"The discussion of how models are treated often omits a very important point: the financial transparency and security of models. I work in the European market, and most of the agencies take high fees and make models pay for every bit of communication they are supposed to do in order to promote their models (comp cards for example). Let alone travel, accommodation and other fees that a model has usually to cover. Could anyone think of a situation like that in other fields of work — imagine, you are working for some big company and your job requires traveling and staying in hotels in different cities. If your boss were to tell you several months later, 'You know, you have to cover it all yourself.'" —Ekaterina Ozhiganova

Similarly, models can fall victim to unethical business practices within their own agencies.
"Even four to five months [after signing], I didn't get paid, hearing things like 'you need to trust me' and 'you are going to make so much money one day' from my mother agent while being completely broke, living between agency pocket money and my parents; I became suspicious. My agency in London that I was mainly making money with knew that my mother agency was doing this and I eventually got my money from them, but that was six months after earning it." —Anonymous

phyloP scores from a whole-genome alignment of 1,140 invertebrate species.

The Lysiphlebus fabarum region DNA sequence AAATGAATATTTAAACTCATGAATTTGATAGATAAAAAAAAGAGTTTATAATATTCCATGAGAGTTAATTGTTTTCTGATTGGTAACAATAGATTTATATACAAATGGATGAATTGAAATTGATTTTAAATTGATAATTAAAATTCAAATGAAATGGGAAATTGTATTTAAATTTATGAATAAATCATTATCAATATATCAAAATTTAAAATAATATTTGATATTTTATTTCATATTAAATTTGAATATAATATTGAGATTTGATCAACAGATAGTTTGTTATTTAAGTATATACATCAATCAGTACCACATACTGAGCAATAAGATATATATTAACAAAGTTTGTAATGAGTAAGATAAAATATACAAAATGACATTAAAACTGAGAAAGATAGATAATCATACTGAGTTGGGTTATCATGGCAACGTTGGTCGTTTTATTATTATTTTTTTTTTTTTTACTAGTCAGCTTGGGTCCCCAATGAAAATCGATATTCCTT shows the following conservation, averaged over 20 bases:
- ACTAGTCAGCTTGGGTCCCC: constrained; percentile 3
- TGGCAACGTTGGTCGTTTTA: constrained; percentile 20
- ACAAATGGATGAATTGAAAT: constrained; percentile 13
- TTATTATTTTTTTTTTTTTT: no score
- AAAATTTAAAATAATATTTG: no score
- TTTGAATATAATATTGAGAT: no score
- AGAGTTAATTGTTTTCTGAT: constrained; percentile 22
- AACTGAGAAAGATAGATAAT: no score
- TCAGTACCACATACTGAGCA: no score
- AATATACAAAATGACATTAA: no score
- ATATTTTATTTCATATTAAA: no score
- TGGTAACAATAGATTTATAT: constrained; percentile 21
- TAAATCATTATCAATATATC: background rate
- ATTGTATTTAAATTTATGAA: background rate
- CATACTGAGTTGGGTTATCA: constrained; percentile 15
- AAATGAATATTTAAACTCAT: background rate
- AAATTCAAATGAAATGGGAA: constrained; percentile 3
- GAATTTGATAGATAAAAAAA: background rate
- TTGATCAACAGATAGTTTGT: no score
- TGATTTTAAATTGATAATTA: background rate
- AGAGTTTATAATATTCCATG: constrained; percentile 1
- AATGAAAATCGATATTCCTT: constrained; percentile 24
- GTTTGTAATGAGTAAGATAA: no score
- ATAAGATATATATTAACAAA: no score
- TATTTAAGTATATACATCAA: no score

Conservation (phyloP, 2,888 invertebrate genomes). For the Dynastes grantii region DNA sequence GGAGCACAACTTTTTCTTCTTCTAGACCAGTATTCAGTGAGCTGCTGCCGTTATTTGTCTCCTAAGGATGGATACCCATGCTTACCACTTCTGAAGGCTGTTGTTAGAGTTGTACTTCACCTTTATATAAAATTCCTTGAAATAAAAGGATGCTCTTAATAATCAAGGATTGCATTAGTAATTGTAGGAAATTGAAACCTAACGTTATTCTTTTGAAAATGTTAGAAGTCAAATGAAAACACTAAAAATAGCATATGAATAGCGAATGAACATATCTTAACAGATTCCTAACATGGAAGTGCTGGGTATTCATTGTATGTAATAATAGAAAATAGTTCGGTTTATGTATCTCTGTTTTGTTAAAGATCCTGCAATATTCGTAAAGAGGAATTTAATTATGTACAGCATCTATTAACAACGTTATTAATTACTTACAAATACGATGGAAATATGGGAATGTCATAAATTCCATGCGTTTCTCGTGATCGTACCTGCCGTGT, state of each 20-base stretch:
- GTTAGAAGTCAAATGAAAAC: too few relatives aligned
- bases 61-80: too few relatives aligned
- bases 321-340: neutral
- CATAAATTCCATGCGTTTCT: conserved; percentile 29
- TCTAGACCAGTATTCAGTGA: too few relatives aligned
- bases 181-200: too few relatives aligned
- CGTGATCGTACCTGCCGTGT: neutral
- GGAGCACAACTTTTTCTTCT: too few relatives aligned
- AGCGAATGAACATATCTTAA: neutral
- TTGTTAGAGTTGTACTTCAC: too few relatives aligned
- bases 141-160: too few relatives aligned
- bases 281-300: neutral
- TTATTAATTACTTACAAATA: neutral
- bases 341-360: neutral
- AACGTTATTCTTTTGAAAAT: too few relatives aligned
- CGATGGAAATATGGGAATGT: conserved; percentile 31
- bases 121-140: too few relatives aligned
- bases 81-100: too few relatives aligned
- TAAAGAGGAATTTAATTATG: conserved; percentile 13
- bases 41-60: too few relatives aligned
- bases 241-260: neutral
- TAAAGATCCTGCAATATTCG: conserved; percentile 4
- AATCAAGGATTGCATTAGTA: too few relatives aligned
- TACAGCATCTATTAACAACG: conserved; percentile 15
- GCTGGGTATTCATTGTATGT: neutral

Sexual harassment and assault does happen, and it's common.
"I was once shooting a lookbook where the stylist, helping me dress, used this chance to feel my body up much more than necessary and continued to do so throughout the entire shoot. Countless times have I had to undress in undesirable public situations, but even now I can remember the disgusting feel of this man's hands tracing my body." —Fernanda Ly

True to cliché, the modeling industry can incite eating disorders for those working within it.
"[I was] trying to get signed by a top agency. The agency said that they loved me but wanted me to lose a little weight, and they gave me a month to do it and then resend digitals. And so I lost a lot of weight in a short time and just got obsessed with it after that. I became anorexic and was extremely underweight, passing out in rehearsals [for a school play]. After the month they never got back to me and my mother agent. Since then, my weight has fluctuated so much because of how poorly I treated my body." —Anonymous

And body dysmorphia is also common.
"I started modeling when I was 13 years old. Since the beginning, I was always told that I have too big hips and thighs and that I should lose weight. I was never fat. I just have a larger pelvis and different bone structure from the other typical models. Since, I've always hated my body. I've never had anorexia or bulimia but I was starving myself from time to time. I guess I've developed body dysmorphia. I've realized this is a common problem which models have; I was chatting with other models who seemed to be even skinnier than me and they thought about themselves [as] how fat they were." —Petra Zatkova

The Instagirl phenomenon doesn't work in everyone's favor.
"There has been such a huge increase of Instagram models in the past few years, that yes, it has opened up many new doors for us as individuals to be able to take control of our own careers, but for me as a signed model with plenty of experience and an amazing background of work, it has made things more difficult, because now I am having to compete with the girls that have the online presence that I was not so quick to jump onboard with." —Anonymous